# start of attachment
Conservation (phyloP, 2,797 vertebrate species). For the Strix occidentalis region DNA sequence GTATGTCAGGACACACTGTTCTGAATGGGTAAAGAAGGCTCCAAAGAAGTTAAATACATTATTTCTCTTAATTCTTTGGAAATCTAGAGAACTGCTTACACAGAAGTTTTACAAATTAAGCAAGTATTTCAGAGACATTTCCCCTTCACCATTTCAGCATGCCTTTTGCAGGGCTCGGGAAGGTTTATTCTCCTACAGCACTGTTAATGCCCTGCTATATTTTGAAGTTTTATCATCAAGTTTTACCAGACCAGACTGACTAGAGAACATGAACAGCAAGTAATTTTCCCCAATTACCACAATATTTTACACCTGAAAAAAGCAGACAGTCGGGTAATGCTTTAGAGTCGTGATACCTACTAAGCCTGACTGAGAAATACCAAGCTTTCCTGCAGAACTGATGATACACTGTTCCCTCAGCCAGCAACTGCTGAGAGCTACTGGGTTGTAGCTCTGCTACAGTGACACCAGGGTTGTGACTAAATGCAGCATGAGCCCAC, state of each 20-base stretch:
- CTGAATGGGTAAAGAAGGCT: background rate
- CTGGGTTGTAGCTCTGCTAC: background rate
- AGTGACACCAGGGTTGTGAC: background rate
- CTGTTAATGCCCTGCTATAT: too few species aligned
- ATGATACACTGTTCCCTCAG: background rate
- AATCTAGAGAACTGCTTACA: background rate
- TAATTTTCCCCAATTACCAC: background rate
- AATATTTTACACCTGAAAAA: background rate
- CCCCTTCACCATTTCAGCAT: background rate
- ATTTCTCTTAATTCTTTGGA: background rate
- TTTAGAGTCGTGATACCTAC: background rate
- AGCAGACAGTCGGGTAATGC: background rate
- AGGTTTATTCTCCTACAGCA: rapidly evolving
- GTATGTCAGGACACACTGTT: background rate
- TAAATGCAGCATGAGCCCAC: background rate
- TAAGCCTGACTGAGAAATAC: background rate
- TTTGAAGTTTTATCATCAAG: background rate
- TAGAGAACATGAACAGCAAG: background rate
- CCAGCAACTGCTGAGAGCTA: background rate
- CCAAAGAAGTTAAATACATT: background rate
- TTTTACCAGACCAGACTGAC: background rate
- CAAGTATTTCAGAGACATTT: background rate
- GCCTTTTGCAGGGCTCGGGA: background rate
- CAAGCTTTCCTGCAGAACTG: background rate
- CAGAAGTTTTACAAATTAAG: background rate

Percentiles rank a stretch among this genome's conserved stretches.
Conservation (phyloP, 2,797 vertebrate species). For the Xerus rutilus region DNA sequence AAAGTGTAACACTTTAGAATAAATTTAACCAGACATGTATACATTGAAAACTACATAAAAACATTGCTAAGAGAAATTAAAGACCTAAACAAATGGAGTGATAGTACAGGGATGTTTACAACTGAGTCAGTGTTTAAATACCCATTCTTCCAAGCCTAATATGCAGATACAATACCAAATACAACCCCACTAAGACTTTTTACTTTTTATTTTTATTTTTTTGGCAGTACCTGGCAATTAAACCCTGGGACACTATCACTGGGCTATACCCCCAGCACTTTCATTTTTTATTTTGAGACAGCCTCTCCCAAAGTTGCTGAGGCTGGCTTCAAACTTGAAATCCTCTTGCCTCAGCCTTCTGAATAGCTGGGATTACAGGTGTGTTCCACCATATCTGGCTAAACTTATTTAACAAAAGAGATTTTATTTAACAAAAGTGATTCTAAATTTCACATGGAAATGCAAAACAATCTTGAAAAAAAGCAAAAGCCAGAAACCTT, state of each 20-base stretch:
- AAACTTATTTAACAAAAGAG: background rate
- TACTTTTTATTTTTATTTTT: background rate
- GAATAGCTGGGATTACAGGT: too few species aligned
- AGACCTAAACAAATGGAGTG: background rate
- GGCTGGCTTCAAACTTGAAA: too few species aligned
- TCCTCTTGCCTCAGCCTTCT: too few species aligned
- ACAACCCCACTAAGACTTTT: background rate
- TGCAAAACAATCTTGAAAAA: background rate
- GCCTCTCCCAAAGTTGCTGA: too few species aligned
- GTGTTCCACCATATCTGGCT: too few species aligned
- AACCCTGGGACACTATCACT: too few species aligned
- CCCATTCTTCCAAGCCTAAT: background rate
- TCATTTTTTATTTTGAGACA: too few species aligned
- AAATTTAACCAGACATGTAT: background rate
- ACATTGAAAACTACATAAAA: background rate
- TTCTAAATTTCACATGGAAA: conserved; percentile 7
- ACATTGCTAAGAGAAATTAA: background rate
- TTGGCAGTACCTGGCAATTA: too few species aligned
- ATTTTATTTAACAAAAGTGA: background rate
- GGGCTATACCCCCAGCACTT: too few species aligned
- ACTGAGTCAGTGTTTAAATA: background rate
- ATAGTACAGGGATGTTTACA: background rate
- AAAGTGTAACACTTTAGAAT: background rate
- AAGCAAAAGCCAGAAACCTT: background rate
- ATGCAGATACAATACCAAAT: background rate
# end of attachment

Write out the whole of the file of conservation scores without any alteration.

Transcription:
Conservation (phyloP, 2,797 vertebrate species). For the Strix occidentalis region DNA sequence GTATGTCAGGACACACTGTTCTGAATGGGTAAAGAAGGCTCCAAAGAAGTTAAATACATTATTTCTCTTAATTCTTTGGAAATCTAGAGAACTGCTTACACAGAAGTTTTACAAATTAAGCAAGTATTTCAGAGACATTTCCCCTTCACCATTTCAGCATGCCTTTTGCAGGGCTCGGGAAGGTTTATTCTCCTACAGCACTGTTAATGCCCTGCTATATTTTGAAGTTTTATCATCAAGTTTTACCAGACCAGACTGACTAGAGAACATGAACAGCAAGTAATTTTCCCCAATTACCACAATATTTTACACCTGAAAAAAGCAGACAGTCGGGTAATGCTTTAGAGTCGTGATACCTACTAAGCCTGACTGAGAAATACCAAGCTTTCCTGCAGAACTGATGATACACTGTTCCCTCAGCCAGCAACTGCTGAGAGCTACTGGGTTGTAGCTCTGCTACAGTGACACCAGGGTTGTGACTAAATGCAGCATGAGCCCAC, state of each 20-base stretch:
- CTGAATGGGTAAAGAAGGCT: background rate
- CTGGGTTGTAGCTCTGCTAC: background rate
- AGTGACACCAGGGTTGTGAC: background rate
- CTGTTAATGCCCTGCTATAT: too few species aligned
- ATGATACACTGTTCCCTCAG: background rate
- AATCTAGAGAACTGCTTACA: background rate
- TAATTTTCCCCAATTACCAC: background rate
- AATATTTTACACCTGAAAAA: background rate
- CCCCTTCACCATTTCAGCAT: background rate
- ATTTCTCTTAATTCTTTGGA: background rate
- TTTAGAGTCGTGATACCTAC: background rate
- AGCAGACAGTCGGGTAATGC: background rate
- AGGTTTATTCTCCTACAGCA: rapidly evolving
- GTATGTCAGGACACACTGTT: background rate
- TAAATGCAGCATGAGCCCAC: background rate
- TAAGCCTGACTGAGAAATAC: background rate
- TTTGAAGTTTTATCATCAAG: background rate
- TAGAGAACATGAACAGCAAG: background rate
- CCAGCAACTGCTGAGAGCTA: background rate
- CCAAAGAAGTTAAATACATT: background rate
- TTTTACCAGACCAGACTGAC: background rate
- CAAGTATTTCAGAGACATTT: background rate
- GCCTTTTGCAGGGCTCGGGA: background rate
- CAAGCTTTCCTGCAGAACTG: background rate
- CAGAAGTTTTACAAATTAAG: background rate

Percentiles rank a stretch among this genome's conserved stretches.
Conservation (phyloP, 2,797 vertebrate species). For the Xerus rutilus region DNA sequence AAAGTGTAACACTTTAGAATAAATTTAACCAGACATGTATACATTGAAAACTACATAAAAACATTGCTAAGAGAAATTAAAGACCTAAACAAATGGAGTGATAGTACAGGGATGTTTACAACTGAGTCAGTGTTTAAATACCCATTCTTCCAAGCCTAATATGCAGATACAATACCAAATACAACCCCACTAAGACTTTTTACTTTTTATTTTTATTTTTTTGGCAGTACCTGGCAATTAAACCCTGGGACACTATCACTGGGCTATACCCCCAGCACTTTCATTTTTTATTTTGAGACAGCCTCTCCCAAAGTTGCTGAGGCTGGCTTCAAACTTGAAATCCTCTTGCCTCAGCCTTCTGAATAGCTGGGATTACAGGTGTGTTCCACCATATCTGGCTAAACTTATTTAACAAAAGAGATTTTATTTAACAAAAGTGATTCTAAATTTCACATGGAAATGCAAAACAATCTTGAAAAAAAGCAAAAGCCAGAAACCTT, state of each 20-base stretch:
- AAACTTATTTAACAAAAGAG: background rate
- TACTTTTTATTTTTATTTTT: background rate
- GAATAGCTGGGATTACAGGT: too few species aligned
- AGACCTAAACAAATGGAGTG: background rate
- GGCTGGCTTCAAACTTGAAA: too few species aligned
- TCCTCTTGCCTCAGCCTTCT: too few species aligned
- ACAACCCCACTAAGACTTTT: background rate
- TGCAAAACAATCTTGAAAAA: background rate
- GCCTCTCCCAAAGTTGCTGA: too few species aligned
- GTGTTCCACCATATCTGGCT: too few species aligned
- AACCCTGGGACACTATCACT: too few species aligned
- CCCATTCTTCCAAGCCTAAT: background rate
- TCATTTTTTATTTTGAGACA: too few species aligned
- AAATTTAACCAGACATGTAT: background rate
- ACATTGAAAACTACATAAAA: background rate
- TTCTAAATTTCACATGGAAA: conserved; percentile 7
- ACATTGCTAAGAGAAATTAA: background rate
- TTGGCAGTACCTGGCAATTA: too few species aligned
- ATTTTATTTAACAAAAGTGA: background rate
- GGGCTATACCCCCAGCACTT: too few species aligned
- ACTGAGTCAGTGTTTAAATA: background rate
- ATAGTACAGGGATGTTTACA: background rate
- AAAGTGTAACACTTTAGAAT: background rate
- AAGCAAAAGCCAGAAACCTT: background rate
- ATGCAGATACAATACCAAAT: background rate